Moscow without 1000 Trifles

Unlike in the 1960s, Muscovites are now blessed with choice when it comes to shopping. Source: Corbis / FotoSA

Unlike in the 1960s, Muscovites are now blessed with choice when it comes to shopping. Source: Corbis / FotoSA

A long-term and loyal Indian client laments the closure of one of the Russian capital’s most iconic department stores.

Ever since I came to Moscow for the first time 45 years ago, in the times of Soviet-era scarcity of all and everything, there was a place where you could get almost anything for your household and much more.

Situated on the prominent thoroughfare of the capital – Leninsky Prospekt, at Ploshchad Gagarina, by the side of  obelisk crowned by the gleaming metallic statue of the first space voyager  Yuri  Gagarin, the 'Tysyacha Melochei' (1000 Trifles) store was the right place to look for anything scarce. From imported (mostly Indian) detergents and toilet soaps to cleaning wipes and toilet paper rolls (a rare item in Soviet era, when Pravda, cut into neat squares used to serve the purpose), you name a thing from a door handle to DIY instrument, spare part for your domestic appliances, washers for your running taps, you would have gotten it there.

It was a favourite shopping joint for the wives of the Indian and other Third World diplomats and translators working with the Progress Publishers – the biggest publishing house in the world at the time of Soviet collapse.

Even after the post-Soviet market transition and the advent of multitude of shops and stores selling all imaginable and unimaginable (in the Soviet times) goods and items, 'Tysyacha Melochei' was the right place to get some of the solid 'Made in Russia' items indispensable for homes.

So last week, when after failing to buy a trifle for home in different places in my neighbourhood, I finally decided to go to my favourite store. After changing two buses I reached the place. It takes a little walking to reach the store from the bus stop. So in sunny warm weather of Moscow’s summer, I was walking with the kind of joy a child feels when he is going to his favourite toy shop.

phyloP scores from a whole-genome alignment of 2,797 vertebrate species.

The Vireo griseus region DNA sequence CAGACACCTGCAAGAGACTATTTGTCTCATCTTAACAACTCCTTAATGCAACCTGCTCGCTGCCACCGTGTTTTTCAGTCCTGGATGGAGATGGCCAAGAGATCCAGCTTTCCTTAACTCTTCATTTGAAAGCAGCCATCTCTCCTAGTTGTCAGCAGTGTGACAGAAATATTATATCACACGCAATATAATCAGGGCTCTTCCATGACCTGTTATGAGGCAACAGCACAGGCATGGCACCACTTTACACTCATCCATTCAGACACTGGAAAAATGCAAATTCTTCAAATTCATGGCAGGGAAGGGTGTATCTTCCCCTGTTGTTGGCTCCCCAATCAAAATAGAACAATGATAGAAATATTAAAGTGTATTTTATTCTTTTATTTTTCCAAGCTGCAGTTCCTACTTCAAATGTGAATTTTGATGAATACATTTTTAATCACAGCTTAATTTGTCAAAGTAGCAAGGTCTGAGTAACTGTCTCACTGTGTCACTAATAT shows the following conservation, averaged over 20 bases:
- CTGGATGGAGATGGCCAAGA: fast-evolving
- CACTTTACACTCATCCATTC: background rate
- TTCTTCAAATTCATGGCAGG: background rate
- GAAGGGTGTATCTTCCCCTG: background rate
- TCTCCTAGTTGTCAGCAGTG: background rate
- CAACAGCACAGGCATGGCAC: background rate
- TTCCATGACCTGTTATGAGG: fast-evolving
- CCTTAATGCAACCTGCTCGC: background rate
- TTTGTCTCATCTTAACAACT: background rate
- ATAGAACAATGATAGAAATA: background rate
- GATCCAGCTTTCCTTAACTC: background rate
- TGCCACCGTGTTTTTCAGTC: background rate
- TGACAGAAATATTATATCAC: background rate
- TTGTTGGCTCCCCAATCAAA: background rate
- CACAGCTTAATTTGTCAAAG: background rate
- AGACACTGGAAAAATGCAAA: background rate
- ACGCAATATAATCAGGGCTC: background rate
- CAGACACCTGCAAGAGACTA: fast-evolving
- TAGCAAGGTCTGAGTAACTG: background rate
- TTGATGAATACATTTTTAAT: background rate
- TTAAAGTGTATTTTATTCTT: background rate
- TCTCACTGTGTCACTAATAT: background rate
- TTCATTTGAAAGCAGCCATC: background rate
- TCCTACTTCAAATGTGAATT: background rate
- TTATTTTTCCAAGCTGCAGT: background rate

'Tysyacha Melochei' was situated in the basement and ground floor of a long apartment block, I did not pay much attention to a German shoe shop in the beginning, where there used to be the hardware section of the store. It was a normal phenomenon in post-Soviet Moscow, when many huge old stores sublease parts of the premises to new entities. But, I got the shock of my life when I reached its main gate, with sign of a popular food store chain announcing 'opening shortly'. The 'Tysyacha Melochei' is closed, closed forever! I was stunned, as if someone has stolen something precious from me.

Opened in 1964, the store was a 'must visit' for every guest of Moscow from the remotest corner of the vast Soviet Union. Standing in a long queue for something, you could learn about the geography of the country. I remember, in 1969 I bought my first pressure cooker in this store. There was no queue to buy it as none of the local customers were aware of its use. When we, a group of Indian students, bought them, many asked what it was. When we explained its purpose, immediately there was a long queue at the counter. Many happy moments of buying something useful for home or for taking as a gift for mom to India are associated with this store. 

When I asked a Russian journalist friend about the closure of, what one can call the 'cult shop', an 'island of plenty' in the sea of Soviet-era paucity, he sadly told that the owner had died and since 2011 it was closed for renovation. After legal battles among the heirs, the store has gone to new owners, who have decided to change its profile.

Across the service lane, an arcade of new shops – '1000 Trifles Passage' has come up. Yes, they sell similar items for household, but without variety. I could not even find a 6 Volt bulb to replace a fused one in my rechargeable torch. In 'Tysyacha Melochei' I would have certainly found one.

Lena, salesgirl of a kiosk selling mosquito repellents, said: “In the beginning we had lot of customers from all the corners of Moscow, who on finding 'Tysyacha Melochei' has been closed would drop by. But the footfall has sharply dropped this year as the word has gone around about its closure and very few people come to us”.

One thing is certain: I will never go there again! It can only be revisited in the memories of Moscow of my youth.

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